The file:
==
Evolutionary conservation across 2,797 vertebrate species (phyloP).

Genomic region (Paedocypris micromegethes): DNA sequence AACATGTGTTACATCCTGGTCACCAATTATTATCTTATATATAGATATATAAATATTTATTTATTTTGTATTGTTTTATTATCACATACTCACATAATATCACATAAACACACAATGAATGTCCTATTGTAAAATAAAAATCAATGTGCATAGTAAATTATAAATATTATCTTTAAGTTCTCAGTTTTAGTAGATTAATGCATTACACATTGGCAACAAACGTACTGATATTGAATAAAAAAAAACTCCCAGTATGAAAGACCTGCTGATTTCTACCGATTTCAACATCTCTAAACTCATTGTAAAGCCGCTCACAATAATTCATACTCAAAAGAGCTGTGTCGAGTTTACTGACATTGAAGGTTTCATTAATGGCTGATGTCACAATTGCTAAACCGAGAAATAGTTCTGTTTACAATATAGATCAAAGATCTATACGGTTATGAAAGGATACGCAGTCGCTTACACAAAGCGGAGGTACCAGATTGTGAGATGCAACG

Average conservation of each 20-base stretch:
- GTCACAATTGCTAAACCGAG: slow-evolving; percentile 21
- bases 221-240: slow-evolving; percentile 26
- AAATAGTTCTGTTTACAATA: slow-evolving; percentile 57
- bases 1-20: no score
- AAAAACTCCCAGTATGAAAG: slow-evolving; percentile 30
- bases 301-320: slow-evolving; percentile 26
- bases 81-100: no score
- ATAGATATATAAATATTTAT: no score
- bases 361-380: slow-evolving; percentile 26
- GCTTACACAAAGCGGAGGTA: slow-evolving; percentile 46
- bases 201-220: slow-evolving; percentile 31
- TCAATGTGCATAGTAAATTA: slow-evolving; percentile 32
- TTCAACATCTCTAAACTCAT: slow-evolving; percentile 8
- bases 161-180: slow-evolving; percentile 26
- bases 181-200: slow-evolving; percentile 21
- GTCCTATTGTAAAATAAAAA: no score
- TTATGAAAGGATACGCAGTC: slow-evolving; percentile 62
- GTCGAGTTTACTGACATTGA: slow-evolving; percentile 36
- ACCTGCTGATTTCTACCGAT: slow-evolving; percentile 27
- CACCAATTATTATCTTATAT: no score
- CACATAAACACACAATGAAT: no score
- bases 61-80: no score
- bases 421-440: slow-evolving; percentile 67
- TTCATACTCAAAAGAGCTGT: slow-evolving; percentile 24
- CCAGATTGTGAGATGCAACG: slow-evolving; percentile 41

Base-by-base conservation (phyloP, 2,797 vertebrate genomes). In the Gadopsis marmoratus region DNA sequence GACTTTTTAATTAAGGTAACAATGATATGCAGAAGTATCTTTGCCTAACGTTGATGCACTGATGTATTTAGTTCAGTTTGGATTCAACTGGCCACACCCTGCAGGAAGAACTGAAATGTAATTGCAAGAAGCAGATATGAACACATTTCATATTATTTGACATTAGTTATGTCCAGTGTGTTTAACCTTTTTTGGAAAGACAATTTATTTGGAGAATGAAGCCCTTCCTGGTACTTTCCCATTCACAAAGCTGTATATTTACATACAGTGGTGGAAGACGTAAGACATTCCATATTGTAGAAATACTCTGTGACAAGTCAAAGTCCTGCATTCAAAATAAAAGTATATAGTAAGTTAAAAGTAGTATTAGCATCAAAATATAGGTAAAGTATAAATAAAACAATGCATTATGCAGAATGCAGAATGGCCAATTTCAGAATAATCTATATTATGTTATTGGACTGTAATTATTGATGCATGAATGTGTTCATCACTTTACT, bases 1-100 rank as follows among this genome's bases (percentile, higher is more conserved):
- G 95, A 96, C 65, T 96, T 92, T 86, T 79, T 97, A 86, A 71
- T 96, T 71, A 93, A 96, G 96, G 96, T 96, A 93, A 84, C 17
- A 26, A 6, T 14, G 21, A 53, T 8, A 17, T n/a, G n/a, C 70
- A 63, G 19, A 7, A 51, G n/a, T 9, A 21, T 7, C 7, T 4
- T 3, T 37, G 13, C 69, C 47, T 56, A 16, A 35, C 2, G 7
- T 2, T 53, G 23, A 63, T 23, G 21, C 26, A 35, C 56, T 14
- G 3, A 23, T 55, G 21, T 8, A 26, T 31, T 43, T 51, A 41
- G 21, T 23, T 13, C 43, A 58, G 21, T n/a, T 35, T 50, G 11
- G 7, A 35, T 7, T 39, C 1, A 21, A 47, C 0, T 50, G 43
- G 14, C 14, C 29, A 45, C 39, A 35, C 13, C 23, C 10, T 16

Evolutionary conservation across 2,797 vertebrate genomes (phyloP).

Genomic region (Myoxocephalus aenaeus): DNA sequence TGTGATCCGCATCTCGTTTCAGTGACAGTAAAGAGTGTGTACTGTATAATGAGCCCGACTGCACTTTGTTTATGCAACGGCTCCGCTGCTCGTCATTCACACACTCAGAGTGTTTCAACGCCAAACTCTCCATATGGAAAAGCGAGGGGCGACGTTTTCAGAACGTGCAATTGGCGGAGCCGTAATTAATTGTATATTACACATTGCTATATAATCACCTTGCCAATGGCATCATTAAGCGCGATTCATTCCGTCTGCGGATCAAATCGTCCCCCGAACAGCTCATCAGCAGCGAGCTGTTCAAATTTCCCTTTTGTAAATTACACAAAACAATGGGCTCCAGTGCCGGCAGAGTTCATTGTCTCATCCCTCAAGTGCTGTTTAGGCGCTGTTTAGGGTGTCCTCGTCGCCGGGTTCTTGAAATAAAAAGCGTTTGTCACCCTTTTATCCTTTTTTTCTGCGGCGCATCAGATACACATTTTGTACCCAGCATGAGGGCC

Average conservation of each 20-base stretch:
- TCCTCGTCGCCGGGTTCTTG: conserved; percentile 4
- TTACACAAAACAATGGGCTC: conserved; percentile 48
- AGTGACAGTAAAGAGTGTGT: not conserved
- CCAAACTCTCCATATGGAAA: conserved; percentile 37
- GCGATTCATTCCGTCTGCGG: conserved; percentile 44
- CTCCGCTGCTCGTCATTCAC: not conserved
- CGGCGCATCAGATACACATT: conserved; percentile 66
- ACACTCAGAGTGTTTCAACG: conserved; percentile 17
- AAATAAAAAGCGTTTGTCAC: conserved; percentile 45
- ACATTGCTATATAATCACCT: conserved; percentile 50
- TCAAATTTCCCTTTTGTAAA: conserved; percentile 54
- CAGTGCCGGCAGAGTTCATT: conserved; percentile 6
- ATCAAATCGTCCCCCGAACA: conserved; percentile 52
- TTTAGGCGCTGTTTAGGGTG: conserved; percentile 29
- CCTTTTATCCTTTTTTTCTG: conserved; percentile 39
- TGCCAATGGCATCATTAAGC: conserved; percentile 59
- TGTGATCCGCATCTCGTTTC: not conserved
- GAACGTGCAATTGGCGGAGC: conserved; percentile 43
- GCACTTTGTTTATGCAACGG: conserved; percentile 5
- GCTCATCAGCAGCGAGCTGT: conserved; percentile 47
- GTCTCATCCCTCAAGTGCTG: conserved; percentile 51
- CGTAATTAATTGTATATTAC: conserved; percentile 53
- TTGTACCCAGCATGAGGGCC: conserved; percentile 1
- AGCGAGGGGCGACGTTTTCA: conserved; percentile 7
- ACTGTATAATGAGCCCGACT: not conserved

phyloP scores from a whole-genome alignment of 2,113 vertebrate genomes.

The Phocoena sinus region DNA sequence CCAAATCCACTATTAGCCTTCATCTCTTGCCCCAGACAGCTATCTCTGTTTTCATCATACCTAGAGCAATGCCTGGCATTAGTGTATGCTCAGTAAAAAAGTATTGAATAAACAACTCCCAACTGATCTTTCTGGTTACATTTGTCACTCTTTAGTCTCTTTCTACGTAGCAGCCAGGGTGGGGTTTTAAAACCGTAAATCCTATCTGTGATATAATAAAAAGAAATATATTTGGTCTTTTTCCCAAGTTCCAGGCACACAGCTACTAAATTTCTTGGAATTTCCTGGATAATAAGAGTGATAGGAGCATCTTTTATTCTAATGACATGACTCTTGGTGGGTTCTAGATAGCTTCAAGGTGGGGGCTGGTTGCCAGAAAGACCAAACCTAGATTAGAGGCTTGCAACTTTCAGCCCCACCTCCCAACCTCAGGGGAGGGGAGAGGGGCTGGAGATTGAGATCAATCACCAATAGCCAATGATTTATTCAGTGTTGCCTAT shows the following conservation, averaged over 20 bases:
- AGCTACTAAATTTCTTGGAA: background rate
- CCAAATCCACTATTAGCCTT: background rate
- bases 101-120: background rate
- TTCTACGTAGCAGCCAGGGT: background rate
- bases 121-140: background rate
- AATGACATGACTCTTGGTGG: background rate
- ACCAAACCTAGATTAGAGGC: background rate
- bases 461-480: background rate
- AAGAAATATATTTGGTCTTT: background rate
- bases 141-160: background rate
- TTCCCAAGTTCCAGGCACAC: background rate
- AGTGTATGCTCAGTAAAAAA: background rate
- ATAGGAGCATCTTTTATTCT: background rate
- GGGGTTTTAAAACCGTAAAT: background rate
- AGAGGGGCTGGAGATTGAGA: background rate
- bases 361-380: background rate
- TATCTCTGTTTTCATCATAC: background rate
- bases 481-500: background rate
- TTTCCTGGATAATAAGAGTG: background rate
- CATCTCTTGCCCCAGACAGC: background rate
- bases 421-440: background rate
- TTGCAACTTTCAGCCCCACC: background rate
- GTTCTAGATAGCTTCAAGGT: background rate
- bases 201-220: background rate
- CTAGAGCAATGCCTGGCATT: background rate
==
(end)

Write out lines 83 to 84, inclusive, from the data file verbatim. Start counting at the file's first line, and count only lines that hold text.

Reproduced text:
- GGGGTTTTAAAACCGTAAAT: background rate
- AGAGGGGCTGGAGATTGAGA: background rate